The Difference Between Working Hard and Working Long

Photo by  Vladimir Kudinov  on  Unsplash


There is a huge difference between working hard and working long - but in Hong Kong, people don't always understand the difference.

Working long means clocking in 15+ hours every single day or working 80 hour weeks. For some people, it means just staying in the office until the boss/manager leaves (regardless if they have work to do or not).

Working long means that you're aware of the amount of time you're spending on your job. It is, after all, just a job.

Working hard means something else entirely. Working hard means that you're doing something different, something that hasn't been done before. If you're lucky, you'll end up with a positive result. There is some sort of risk involved.

You can fail at working hard, you just have to show up if you're working long.

The two aren’t exactly mutually exclusive, and working long might end up resulting in working hard (if you show up and work efficiently, you’ll likely end up in the position of attempting hard work).

Working hard takes a leap of faith. No matter how hard you try, working long won’t reap the same benefits.

When selecting a marketing agency or partner, are you looking for one that does the basics or one that is going to work with you and take some risk? Do you want similar ideas you see in the market, or ideas that make you stop and think?

Amateurs and 'do-it-all' agencies tend to be cheaper, but they also tend to just to the basics. On the other hand, the agencies that work hard are the ones that will come up with new, exciting ideas. One type can only do one thing (work long), the other can do both (work hard and long).

If you're looking to use marketing to stand out from the crowd and differentiate, then you need to look for an agency that works hard (not long).

Hire full-time or hire an agency?

Photo by  Brooke Lark  on  Unsplash

Photo by Brooke Lark on Unsplash

This question doesn't get asked as much as I would like. It seem people automatically assume that hiring a marketing agency is expensive and hiring full-time marketing support is better. But is that really so? *HINT* NO.

Hiring full-time support makes sense when you know specifically what you want, and you need someone to take on only that specific role. For example, if you're an e-commerce platform and you need someone to manage SEO/SEM. However, what tends to happen is that companies hire a digital marketer and expects them to do EVERYTHING under the digital marketing umbrella - this includes social media, content creation, SEO/SEM/PPC, influencer outreach among many other things. Sure these people exist, but they're few and far between (and expensive!). In reality, most digital marketers are specialists in only one (if you're lucky two) of the categories.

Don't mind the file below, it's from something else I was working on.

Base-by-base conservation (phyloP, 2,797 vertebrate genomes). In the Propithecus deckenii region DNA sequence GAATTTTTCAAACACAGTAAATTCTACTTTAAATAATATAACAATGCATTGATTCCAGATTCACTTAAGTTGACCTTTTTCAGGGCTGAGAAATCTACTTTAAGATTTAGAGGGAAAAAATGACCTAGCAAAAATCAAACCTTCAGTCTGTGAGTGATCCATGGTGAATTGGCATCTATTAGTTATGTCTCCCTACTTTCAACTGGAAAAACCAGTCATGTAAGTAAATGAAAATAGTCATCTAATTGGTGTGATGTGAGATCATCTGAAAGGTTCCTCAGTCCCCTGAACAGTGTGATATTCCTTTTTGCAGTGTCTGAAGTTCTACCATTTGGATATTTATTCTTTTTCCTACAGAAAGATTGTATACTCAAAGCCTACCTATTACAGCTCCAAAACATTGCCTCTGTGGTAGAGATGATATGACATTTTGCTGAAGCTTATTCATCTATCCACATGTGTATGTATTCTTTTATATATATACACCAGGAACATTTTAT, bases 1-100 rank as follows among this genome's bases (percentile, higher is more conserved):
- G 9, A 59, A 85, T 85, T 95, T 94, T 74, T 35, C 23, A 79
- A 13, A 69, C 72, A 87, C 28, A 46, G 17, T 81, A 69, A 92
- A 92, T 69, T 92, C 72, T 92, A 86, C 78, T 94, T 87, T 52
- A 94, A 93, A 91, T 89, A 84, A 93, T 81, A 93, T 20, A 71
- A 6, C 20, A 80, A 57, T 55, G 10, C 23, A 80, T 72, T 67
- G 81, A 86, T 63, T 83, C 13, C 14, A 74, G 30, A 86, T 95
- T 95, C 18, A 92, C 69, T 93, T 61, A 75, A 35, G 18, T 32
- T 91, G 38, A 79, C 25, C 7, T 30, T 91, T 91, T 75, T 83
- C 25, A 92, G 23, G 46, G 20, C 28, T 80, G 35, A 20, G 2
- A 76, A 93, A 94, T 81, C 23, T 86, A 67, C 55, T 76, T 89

On the other hand, with agencies you can tap into their resources. For the same price as hiring one digital marketer (we'll assume they're a social media manager), you can hire an agency that has resources across content creation, data analytics, etc. Most companies are small and don't need full-time help across all the different areas, so hiring an agency makes more sense.

In many cases hiring a full-time digital marketer means that this person is just there to manage all the different agencies that the company is using.

Deciding to hire between a digital marketing agency and a full-time digital marketer really depends on what stage your company is currently in. In most cases you can't go wrong with going with an agency (obviously biased), but like everything there are many different factors affecting the decision.

I spent a bit more time analysing the different situations, and you can read them on MEDIUM.

Finding our own niche

Photo by  Simon Migaj  on  Unsplash

Photo by Simon Migaj on Unsplash

It's been quite the journey for FU&G so far. We've ventured from content creation to digital strategy, and it looks like we're going to branch out again.